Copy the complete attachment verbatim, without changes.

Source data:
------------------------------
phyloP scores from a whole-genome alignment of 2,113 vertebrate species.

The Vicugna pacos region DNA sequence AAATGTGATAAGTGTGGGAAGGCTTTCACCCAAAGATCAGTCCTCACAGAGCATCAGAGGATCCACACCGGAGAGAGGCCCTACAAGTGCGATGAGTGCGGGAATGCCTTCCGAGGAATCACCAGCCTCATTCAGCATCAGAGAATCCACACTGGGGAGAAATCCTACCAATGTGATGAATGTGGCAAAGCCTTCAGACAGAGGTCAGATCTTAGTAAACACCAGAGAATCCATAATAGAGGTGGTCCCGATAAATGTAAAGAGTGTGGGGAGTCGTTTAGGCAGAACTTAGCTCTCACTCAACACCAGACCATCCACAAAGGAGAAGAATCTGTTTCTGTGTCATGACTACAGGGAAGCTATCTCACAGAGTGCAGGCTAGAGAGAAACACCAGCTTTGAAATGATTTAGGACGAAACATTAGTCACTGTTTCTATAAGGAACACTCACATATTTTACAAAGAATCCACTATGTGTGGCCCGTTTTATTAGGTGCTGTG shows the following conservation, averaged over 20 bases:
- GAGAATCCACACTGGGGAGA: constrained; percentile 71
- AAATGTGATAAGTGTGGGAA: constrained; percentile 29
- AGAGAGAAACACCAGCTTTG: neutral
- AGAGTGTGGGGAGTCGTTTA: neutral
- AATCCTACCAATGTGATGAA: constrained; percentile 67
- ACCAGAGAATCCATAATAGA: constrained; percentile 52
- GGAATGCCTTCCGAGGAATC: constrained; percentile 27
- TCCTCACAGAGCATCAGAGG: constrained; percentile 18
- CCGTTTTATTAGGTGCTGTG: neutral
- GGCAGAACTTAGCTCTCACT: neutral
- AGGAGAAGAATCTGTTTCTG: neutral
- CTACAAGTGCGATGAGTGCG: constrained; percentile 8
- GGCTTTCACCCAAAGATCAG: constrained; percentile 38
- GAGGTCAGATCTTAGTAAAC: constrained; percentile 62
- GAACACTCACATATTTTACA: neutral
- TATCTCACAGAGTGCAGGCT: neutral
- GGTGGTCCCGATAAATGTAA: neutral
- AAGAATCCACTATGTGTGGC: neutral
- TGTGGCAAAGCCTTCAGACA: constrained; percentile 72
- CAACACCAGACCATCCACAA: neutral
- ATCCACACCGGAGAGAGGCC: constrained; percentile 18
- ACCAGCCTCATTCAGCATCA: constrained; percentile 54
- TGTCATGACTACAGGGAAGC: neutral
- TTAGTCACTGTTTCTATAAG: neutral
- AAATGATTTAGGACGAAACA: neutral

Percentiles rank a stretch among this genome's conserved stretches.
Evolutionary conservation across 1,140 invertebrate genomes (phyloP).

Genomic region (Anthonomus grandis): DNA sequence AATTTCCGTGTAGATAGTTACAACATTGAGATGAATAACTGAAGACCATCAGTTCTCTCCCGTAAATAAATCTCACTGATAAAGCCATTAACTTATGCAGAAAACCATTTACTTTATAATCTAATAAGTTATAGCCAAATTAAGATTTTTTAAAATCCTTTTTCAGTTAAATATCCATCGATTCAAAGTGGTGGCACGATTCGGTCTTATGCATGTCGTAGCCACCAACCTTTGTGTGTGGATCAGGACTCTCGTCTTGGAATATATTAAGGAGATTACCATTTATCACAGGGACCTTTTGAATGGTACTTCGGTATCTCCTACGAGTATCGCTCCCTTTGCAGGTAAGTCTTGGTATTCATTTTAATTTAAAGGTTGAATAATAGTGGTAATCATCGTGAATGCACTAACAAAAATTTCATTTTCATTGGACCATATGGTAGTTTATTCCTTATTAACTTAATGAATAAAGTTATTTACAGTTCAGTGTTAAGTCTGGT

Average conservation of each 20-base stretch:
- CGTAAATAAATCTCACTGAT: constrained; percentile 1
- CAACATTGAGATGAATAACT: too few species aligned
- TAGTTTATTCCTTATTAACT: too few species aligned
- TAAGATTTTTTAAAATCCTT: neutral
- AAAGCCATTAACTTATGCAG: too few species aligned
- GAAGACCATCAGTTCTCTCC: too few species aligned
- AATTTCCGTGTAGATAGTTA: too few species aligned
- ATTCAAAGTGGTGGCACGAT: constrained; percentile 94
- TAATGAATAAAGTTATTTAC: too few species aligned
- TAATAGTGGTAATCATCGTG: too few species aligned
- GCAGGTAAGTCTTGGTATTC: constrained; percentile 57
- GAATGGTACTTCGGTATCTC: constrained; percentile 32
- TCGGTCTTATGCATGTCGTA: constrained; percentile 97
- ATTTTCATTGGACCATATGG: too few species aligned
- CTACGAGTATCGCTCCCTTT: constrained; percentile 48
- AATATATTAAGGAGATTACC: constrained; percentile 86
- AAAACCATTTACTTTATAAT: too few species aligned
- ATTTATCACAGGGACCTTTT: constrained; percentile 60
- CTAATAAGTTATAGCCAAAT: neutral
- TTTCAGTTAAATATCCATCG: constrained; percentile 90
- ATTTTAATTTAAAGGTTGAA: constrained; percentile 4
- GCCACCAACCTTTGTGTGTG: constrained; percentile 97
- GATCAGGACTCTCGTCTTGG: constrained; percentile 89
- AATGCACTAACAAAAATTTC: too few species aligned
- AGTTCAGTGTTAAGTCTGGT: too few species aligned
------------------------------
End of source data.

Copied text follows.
phyloP scores from a whole-genome alignment of 2,113 vertebrate species.

The Vicugna pacos region DNA sequence AAATGTGATAAGTGTGGGAAGGCTTTCACCCAAAGATCAGTCCTCACAGAGCATCAGAGGATCCACACCGGAGAGAGGCCCTACAAGTGCGATGAGTGCGGGAATGCCTTCCGAGGAATCACCAGCCTCATTCAGCATCAGAGAATCCACACTGGGGAGAAATCCTACCAATGTGATGAATGTGGCAAAGCCTTCAGACAGAGGTCAGATCTTAGTAAACACCAGAGAATCCATAATAGAGGTGGTCCCGATAAATGTAAAGAGTGTGGGGAGTCGTTTAGGCAGAACTTAGCTCTCACTCAACACCAGACCATCCACAAAGGAGAAGAATCTGTTTCTGTGTCATGACTACAGGGAAGCTATCTCACAGAGTGCAGGCTAGAGAGAAACACCAGCTTTGAAATGATTTAGGACGAAACATTAGTCACTGTTTCTATAAGGAACACTCACATATTTTACAAAGAATCCACTATGTGTGGCCCGTTTTATTAGGTGCTGTG shows the following conservation, averaged over 20 bases:
- GAGAATCCACACTGGGGAGA: constrained; percentile 71
- AAATGTGATAAGTGTGGGAA: constrained; percentile 29
- AGAGAGAAACACCAGCTTTG: neutral
- AGAGTGTGGGGAGTCGTTTA: neutral
- AATCCTACCAATGTGATGAA: constrained; percentile 67
- ACCAGAGAATCCATAATAGA: constrained; percentile 52
- GGAATGCCTTCCGAGGAATC: constrained; percentile 27
- TCCTCACAGAGCATCAGAGG: constrained; percentile 18
- CCGTTTTATTAGGTGCTGTG: neutral
- GGCAGAACTTAGCTCTCACT: neutral
- AGGAGAAGAATCTGTTTCTG: neutral
- CTACAAGTGCGATGAGTGCG: constrained; percentile 8
- GGCTTTCACCCAAAGATCAG: constrained; percentile 38
- GAGGTCAGATCTTAGTAAAC: constrained; percentile 62
- GAACACTCACATATTTTACA: neutral
- TATCTCACAGAGTGCAGGCT: neutral
- GGTGGTCCCGATAAATGTAA: neutral
- AAGAATCCACTATGTGTGGC: neutral
- TGTGGCAAAGCCTTCAGACA: constrained; percentile 72
- CAACACCAGACCATCCACAA: neutral
- ATCCACACCGGAGAGAGGCC: constrained; percentile 18
- ACCAGCCTCATTCAGCATCA: constrained; percentile 54
- TGTCATGACTACAGGGAAGC: neutral
- TTAGTCACTGTTTCTATAAG: neutral
- AAATGATTTAGGACGAAACA: neutral

Percentiles rank a stretch among this genome's conserved stretches.
Evolutionary conservation across 1,140 invertebrate genomes (phyloP).

Genomic region (Anthonomus grandis): DNA sequence AATTTCCGTGTAGATAGTTACAACATTGAGATGAATAACTGAAGACCATCAGTTCTCTCCCGTAAATAAATCTCACTGATAAAGCCATTAACTTATGCAGAAAACCATTTACTTTATAATCTAATAAGTTATAGCCAAATTAAGATTTTTTAAAATCCTTTTTCAGTTAAATATCCATCGATTCAAAGTGGTGGCACGATTCGGTCTTATGCATGTCGTAGCCACCAACCTTTGTGTGTGGATCAGGACTCTCGTCTTGGAATATATTAAGGAGATTACCATTTATCACAGGGACCTTTTGAATGGTACTTCGGTATCTCCTACGAGTATCGCTCCCTTTGCAGGTAAGTCTTGGTATTCATTTTAATTTAAAGGTTGAATAATAGTGGTAATCATCGTGAATGCACTAACAAAAATTTCATTTTCATTGGACCATATGGTAGTTTATTCCTTATTAACTTAATGAATAAAGTTATTTACAGTTCAGTGTTAAGTCTGGT

Average conservation of each 20-base stretch:
- CGTAAATAAATCTCACTGAT: constrained; percentile 1
- CAACATTGAGATGAATAACT: too few species aligned
- TAGTTTATTCCTTATTAACT: too few species aligned
- TAAGATTTTTTAAAATCCTT: neutral
- AAAGCCATTAACTTATGCAG: too few species aligned
- GAAGACCATCAGTTCTCTCC: too few species aligned
- AATTTCCGTGTAGATAGTTA: too few species aligned
- ATTCAAAGTGGTGGCACGAT: constrained; percentile 94
- TAATGAATAAAGTTATTTAC: too few species aligned
- TAATAGTGGTAATCATCGTG: too few species aligned
- GCAGGTAAGTCTTGGTATTC: constrained; percentile 57
- GAATGGTACTTCGGTATCTC: constrained; percentile 32
- TCGGTCTTATGCATGTCGTA: constrained; percentile 97
- ATTTTCATTGGACCATATGG: too few species aligned
- CTACGAGTATCGCTCCCTTT: constrained; percentile 48
- AATATATTAAGGAGATTACC: constrained; percentile 86
- AAAACCATTTACTTTATAAT: too few species aligned
- ATTTATCACAGGGACCTTTT: constrained; percentile 60
- CTAATAAGTTATAGCCAAAT: neutral
- TTTCAGTTAAATATCCATCG: constrained; percentile 90
- ATTTTAATTTAAAGGTTGAA: constrained; percentile 4
- GCCACCAACCTTTGTGTGTG: constrained; percentile 97
- GATCAGGACTCTCGTCTTGG: constrained; percentile 89
- AATGCACTAACAAAAATTTC: too few species aligned
- AGTTCAGTGTTAAGTCTGGT: too few species aligned